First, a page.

Not only fans and players are looking forward to the new No.1 Court but also, Richard Lewis, Chief Executive AELTC, who shared his thoughts this weekend at Wimbledon.  “I’m more excited than you could probably imagine. Because to be honest, from an operational point of view, both having a roof on No.1 Court, but having a roof on Centre Court was very challenging, because there was always pressure to play unfinished matches, because of weather or bad lightning whatever, and move them from No.1. Court to Centre Court. And that’s very difficult to do in a safe manner.”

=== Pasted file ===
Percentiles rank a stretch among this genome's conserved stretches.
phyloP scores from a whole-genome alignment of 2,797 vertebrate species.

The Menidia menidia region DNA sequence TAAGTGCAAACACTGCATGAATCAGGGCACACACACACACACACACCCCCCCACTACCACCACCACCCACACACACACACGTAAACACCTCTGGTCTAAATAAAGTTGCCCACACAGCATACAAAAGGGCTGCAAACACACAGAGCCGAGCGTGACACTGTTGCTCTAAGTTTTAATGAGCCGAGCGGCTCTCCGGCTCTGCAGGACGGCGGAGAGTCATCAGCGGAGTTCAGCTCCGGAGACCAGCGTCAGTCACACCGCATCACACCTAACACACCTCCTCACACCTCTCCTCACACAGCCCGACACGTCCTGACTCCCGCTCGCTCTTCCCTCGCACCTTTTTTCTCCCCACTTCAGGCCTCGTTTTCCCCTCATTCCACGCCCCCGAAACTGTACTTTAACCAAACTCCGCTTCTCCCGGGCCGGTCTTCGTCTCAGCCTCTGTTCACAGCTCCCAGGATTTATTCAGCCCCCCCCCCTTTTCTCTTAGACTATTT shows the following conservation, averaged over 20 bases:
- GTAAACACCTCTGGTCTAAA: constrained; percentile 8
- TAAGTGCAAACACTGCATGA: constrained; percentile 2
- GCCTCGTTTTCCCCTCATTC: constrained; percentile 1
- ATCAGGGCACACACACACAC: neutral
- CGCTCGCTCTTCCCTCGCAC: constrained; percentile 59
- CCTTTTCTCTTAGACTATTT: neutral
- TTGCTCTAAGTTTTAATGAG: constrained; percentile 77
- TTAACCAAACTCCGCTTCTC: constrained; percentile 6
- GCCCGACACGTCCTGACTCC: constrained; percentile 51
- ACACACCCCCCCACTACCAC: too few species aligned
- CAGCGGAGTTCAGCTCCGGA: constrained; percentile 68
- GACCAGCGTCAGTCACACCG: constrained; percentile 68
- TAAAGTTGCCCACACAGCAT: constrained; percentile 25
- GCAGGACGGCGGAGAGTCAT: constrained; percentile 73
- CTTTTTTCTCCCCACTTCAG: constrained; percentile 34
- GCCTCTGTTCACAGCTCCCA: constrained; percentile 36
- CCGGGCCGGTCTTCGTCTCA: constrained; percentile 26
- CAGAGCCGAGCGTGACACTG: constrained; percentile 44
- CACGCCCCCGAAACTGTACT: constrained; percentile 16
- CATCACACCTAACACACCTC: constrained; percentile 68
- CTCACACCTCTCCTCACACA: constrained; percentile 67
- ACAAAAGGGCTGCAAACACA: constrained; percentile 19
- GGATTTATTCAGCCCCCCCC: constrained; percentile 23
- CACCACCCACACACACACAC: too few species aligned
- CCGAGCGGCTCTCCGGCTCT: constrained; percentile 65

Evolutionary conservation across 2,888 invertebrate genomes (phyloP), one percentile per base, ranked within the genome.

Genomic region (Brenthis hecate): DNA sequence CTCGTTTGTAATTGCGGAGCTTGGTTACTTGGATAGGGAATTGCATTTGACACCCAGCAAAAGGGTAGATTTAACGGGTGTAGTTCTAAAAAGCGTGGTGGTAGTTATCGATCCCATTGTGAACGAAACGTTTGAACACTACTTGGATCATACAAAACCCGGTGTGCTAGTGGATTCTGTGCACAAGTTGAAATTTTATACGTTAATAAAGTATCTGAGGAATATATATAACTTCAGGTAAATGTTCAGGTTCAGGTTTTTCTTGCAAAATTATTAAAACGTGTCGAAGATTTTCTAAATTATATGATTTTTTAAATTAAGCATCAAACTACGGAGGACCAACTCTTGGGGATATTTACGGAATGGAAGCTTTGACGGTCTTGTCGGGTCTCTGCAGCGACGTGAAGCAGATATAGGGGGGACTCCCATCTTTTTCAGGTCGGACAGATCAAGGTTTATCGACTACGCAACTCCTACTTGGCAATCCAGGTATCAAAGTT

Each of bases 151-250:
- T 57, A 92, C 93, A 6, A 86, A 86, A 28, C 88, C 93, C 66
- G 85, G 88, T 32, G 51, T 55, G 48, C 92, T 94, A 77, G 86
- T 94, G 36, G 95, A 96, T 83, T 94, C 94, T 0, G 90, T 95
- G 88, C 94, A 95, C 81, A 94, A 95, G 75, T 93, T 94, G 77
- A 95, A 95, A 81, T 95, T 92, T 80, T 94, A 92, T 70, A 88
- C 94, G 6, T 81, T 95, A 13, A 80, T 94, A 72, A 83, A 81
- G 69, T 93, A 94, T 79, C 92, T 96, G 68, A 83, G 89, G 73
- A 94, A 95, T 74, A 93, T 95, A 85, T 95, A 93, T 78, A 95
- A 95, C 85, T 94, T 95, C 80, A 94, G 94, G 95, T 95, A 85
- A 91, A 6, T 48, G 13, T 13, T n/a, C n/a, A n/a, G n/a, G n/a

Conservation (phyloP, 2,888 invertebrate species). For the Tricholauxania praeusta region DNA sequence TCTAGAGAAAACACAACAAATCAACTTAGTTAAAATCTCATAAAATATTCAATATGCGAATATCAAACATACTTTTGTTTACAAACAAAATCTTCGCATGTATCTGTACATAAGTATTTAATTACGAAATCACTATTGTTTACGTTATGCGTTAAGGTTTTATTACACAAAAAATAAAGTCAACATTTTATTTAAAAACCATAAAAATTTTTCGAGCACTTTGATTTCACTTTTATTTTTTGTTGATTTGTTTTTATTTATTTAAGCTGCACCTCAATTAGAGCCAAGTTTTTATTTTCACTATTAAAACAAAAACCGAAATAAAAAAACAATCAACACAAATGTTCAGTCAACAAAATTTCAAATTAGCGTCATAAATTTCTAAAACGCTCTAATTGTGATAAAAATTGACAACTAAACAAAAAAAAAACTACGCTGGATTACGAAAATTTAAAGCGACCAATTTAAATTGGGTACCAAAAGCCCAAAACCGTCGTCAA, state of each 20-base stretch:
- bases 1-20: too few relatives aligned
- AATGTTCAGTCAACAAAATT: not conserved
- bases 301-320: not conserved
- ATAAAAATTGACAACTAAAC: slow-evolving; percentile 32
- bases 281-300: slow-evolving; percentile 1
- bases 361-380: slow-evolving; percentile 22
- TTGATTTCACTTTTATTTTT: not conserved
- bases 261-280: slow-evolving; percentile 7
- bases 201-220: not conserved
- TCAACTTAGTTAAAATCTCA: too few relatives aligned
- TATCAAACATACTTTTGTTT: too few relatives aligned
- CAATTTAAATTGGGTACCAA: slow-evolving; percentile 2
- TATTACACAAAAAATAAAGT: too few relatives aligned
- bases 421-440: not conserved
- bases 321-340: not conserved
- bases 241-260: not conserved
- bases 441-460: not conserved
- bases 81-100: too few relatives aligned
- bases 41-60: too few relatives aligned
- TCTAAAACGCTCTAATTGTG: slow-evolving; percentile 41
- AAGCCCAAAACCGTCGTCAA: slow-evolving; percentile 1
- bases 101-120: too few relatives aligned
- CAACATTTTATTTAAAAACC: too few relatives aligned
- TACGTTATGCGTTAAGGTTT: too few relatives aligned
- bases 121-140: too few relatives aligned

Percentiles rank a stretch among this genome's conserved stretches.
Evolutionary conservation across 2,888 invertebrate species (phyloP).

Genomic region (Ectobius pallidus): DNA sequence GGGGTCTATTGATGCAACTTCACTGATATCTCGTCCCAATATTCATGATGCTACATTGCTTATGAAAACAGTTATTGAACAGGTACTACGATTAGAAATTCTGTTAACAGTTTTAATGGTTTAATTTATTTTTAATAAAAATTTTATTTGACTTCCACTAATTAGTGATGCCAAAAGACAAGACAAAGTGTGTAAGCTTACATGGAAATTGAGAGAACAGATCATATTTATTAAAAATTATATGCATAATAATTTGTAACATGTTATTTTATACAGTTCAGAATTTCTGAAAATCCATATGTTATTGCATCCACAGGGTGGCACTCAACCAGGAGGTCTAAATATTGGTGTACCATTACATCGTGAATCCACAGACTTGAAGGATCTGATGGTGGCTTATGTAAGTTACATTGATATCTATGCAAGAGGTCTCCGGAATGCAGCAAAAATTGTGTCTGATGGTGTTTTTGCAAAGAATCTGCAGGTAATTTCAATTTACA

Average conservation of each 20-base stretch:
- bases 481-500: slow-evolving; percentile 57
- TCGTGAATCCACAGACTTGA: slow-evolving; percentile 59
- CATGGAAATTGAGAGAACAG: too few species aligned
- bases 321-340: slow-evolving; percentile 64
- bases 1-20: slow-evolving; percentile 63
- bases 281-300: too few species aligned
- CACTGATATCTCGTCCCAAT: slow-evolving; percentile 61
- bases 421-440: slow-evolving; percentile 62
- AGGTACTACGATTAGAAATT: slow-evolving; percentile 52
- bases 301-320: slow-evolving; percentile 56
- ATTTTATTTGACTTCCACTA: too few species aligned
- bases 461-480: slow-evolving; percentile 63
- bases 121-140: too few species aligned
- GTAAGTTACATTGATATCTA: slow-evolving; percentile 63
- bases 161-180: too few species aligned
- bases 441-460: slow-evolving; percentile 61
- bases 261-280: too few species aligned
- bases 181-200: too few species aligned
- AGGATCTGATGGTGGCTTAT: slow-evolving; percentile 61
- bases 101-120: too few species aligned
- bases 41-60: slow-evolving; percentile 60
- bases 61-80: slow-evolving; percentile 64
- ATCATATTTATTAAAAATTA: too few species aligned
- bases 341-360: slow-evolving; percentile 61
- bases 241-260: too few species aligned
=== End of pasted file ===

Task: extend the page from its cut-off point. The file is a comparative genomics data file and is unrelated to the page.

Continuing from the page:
The installation of a retractable roof over No.1 Court has been the most visible addition to Wimbledon landscape. The structure covers 80,000 square feet and is supported by 11 steel trusses each weighing over 100 tonnes. The redevelopment also included increasing the capacity by around a thousand seats.  It also includes two additional rows of seating that have been added at the top of the stadium, while all spectators will benefit from new and wider seats. About half of the hospitality suite holders who used to be housed in temporary structures at the southern end of the Grounds will enjoy much-improved facilities in No. 1 Court. All 15 of the stadium’s refurbished and new suites have balconies with vistas ranging from the London skyline to an overview of the tennis. Outside, the two-level Walled Garden public plaza, on the site of what was Court 19, offers a striking spot to while away the hours, and so expectators on The Hill, having first experienced the benefits of a larger permanent screen last year, can now enjoy a striking new “living wall” of plants on either side of it.